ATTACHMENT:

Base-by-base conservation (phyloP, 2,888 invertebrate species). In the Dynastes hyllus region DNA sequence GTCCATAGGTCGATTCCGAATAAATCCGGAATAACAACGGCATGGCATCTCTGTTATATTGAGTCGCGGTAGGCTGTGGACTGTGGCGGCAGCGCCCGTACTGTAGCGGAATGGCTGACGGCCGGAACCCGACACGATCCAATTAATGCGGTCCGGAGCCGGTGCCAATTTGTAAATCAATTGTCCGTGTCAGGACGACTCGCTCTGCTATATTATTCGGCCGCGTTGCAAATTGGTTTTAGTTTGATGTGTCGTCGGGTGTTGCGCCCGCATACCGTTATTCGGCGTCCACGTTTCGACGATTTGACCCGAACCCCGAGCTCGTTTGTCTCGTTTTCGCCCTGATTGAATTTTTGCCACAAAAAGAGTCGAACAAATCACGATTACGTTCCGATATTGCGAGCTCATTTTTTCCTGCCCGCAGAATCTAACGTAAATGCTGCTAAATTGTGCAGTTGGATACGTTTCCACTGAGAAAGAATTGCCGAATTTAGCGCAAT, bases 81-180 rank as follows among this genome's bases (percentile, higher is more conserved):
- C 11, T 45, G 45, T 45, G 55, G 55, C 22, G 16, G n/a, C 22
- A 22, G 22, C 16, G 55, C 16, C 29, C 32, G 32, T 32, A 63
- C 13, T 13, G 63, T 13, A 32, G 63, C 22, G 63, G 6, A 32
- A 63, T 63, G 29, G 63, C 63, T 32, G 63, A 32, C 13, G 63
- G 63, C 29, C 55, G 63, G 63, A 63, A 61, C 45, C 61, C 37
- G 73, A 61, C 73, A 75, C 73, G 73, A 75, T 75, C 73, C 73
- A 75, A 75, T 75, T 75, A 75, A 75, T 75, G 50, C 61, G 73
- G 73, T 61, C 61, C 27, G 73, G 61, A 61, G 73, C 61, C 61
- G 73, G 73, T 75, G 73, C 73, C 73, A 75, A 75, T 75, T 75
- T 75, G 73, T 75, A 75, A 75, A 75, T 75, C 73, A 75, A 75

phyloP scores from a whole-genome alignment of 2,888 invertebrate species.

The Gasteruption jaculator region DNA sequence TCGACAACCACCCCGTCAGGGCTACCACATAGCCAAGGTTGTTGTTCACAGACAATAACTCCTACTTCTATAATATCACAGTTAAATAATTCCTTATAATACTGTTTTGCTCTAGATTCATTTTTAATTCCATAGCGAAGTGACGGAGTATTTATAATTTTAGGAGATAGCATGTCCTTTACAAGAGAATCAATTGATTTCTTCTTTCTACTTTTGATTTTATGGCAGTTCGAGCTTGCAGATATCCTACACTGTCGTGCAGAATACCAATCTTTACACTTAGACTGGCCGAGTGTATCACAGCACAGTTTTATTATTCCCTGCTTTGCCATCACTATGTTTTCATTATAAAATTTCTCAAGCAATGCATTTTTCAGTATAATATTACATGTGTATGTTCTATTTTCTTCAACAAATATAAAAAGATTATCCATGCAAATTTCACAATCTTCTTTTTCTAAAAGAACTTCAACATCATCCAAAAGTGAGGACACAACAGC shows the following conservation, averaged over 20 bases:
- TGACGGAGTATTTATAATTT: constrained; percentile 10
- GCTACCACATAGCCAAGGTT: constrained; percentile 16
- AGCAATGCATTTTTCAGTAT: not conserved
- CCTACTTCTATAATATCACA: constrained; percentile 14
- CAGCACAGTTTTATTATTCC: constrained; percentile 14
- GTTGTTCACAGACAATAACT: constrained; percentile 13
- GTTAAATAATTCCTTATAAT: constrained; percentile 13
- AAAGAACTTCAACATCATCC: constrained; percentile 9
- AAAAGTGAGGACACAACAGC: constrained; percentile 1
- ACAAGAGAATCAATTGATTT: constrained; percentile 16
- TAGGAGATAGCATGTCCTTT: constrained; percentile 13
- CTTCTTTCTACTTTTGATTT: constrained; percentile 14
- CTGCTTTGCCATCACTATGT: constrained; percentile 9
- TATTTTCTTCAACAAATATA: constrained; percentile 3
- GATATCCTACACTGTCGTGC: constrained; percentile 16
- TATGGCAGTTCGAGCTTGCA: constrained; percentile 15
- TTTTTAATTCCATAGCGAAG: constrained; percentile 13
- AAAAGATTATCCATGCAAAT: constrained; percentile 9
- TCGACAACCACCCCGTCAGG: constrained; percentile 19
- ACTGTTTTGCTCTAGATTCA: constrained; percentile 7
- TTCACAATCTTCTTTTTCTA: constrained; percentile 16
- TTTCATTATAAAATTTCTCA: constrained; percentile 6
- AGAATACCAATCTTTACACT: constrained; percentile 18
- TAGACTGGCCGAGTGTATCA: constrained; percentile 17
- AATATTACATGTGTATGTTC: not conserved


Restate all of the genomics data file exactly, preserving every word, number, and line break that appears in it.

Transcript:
Base-by-base conservation (phyloP, 2,888 invertebrate species). In the Dynastes hyllus region DNA sequence GTCCATAGGTCGATTCCGAATAAATCCGGAATAACAACGGCATGGCATCTCTGTTATATTGAGTCGCGGTAGGCTGTGGACTGTGGCGGCAGCGCCCGTACTGTAGCGGAATGGCTGACGGCCGGAACCCGACACGATCCAATTAATGCGGTCCGGAGCCGGTGCCAATTTGTAAATCAATTGTCCGTGTCAGGACGACTCGCTCTGCTATATTATTCGGCCGCGTTGCAAATTGGTTTTAGTTTGATGTGTCGTCGGGTGTTGCGCCCGCATACCGTTATTCGGCGTCCACGTTTCGACGATTTGACCCGAACCCCGAGCTCGTTTGTCTCGTTTTCGCCCTGATTGAATTTTTGCCACAAAAAGAGTCGAACAAATCACGATTACGTTCCGATATTGCGAGCTCATTTTTTCCTGCCCGCAGAATCTAACGTAAATGCTGCTAAATTGTGCAGTTGGATACGTTTCCACTGAGAAAGAATTGCCGAATTTAGCGCAAT, bases 81-180 rank as follows among this genome's bases (percentile, higher is more conserved):
- C 11, T 45, G 45, T 45, G 55, G 55, C 22, G 16, G n/a, C 22
- A 22, G 22, C 16, G 55, C 16, C 29, C 32, G 32, T 32, A 63
- C 13, T 13, G 63, T 13, A 32, G 63, C 22, G 63, G 6, A 32
- A 63, T 63, G 29, G 63, C 63, T 32, G 63, A 32, C 13, G 63
- G 63, C 29, C 55, G 63, G 63, A 63, A 61, C 45, C 61, C 37
- G 73, A 61, C 73, A 75, C 73, G 73, A 75, T 75, C 73, C 73
- A 75, A 75, T 75, T 75, A 75, A 75, T 75, G 50, C 61, G 73
- G 73, T 61, C 61, C 27, G 73, G 61, A 61, G 73, C 61, C 61
- G 73, G 73, T 75, G 73, C 73, C 73, A 75, A 75, T 75, T 75
- T 75, G 73, T 75, A 75, A 75, A 75, T 75, C 73, A 75, A 75

phyloP scores from a whole-genome alignment of 2,888 invertebrate species.

The Gasteruption jaculator region DNA sequence TCGACAACCACCCCGTCAGGGCTACCACATAGCCAAGGTTGTTGTTCACAGACAATAACTCCTACTTCTATAATATCACAGTTAAATAATTCCTTATAATACTGTTTTGCTCTAGATTCATTTTTAATTCCATAGCGAAGTGACGGAGTATTTATAATTTTAGGAGATAGCATGTCCTTTACAAGAGAATCAATTGATTTCTTCTTTCTACTTTTGATTTTATGGCAGTTCGAGCTTGCAGATATCCTACACTGTCGTGCAGAATACCAATCTTTACACTTAGACTGGCCGAGTGTATCACAGCACAGTTTTATTATTCCCTGCTTTGCCATCACTATGTTTTCATTATAAAATTTCTCAAGCAATGCATTTTTCAGTATAATATTACATGTGTATGTTCTATTTTCTTCAACAAATATAAAAAGATTATCCATGCAAATTTCACAATCTTCTTTTTCTAAAAGAACTTCAACATCATCCAAAAGTGAGGACACAACAGC shows the following conservation, averaged over 20 bases:
- TGACGGAGTATTTATAATTT: constrained; percentile 10
- GCTACCACATAGCCAAGGTT: constrained; percentile 16
- AGCAATGCATTTTTCAGTAT: not conserved
- CCTACTTCTATAATATCACA: constrained; percentile 14
- CAGCACAGTTTTATTATTCC: constrained; percentile 14
- GTTGTTCACAGACAATAACT: constrained; percentile 13
- GTTAAATAATTCCTTATAAT: constrained; percentile 13
- AAAGAACTTCAACATCATCC: constrained; percentile 9
- AAAAGTGAGGACACAACAGC: constrained; percentile 1
- ACAAGAGAATCAATTGATTT: constrained; percentile 16
- TAGGAGATAGCATGTCCTTT: constrained; percentile 13
- CTTCTTTCTACTTTTGATTT: constrained; percentile 14
- CTGCTTTGCCATCACTATGT: constrained; percentile 9
- TATTTTCTTCAACAAATATA: constrained; percentile 3
- GATATCCTACACTGTCGTGC: constrained; percentile 16
- TATGGCAGTTCGAGCTTGCA: constrained; percentile 15
- TTTTTAATTCCATAGCGAAG: constrained; percentile 13
- AAAAGATTATCCATGCAAAT: constrained; percentile 9
- TCGACAACCACCCCGTCAGG: constrained; percentile 19
- ACTGTTTTGCTCTAGATTCA: constrained; percentile 7
- TTCACAATCTTCTTTTTCTA: constrained; percentile 16
- TTTCATTATAAAATTTCTCA: constrained; percentile 6
- AGAATACCAATCTTTACACT: constrained; percentile 18
- TAGACTGGCCGAGTGTATCA: constrained; percentile 17
- AATATTACATGTGTATGTTC: not conserved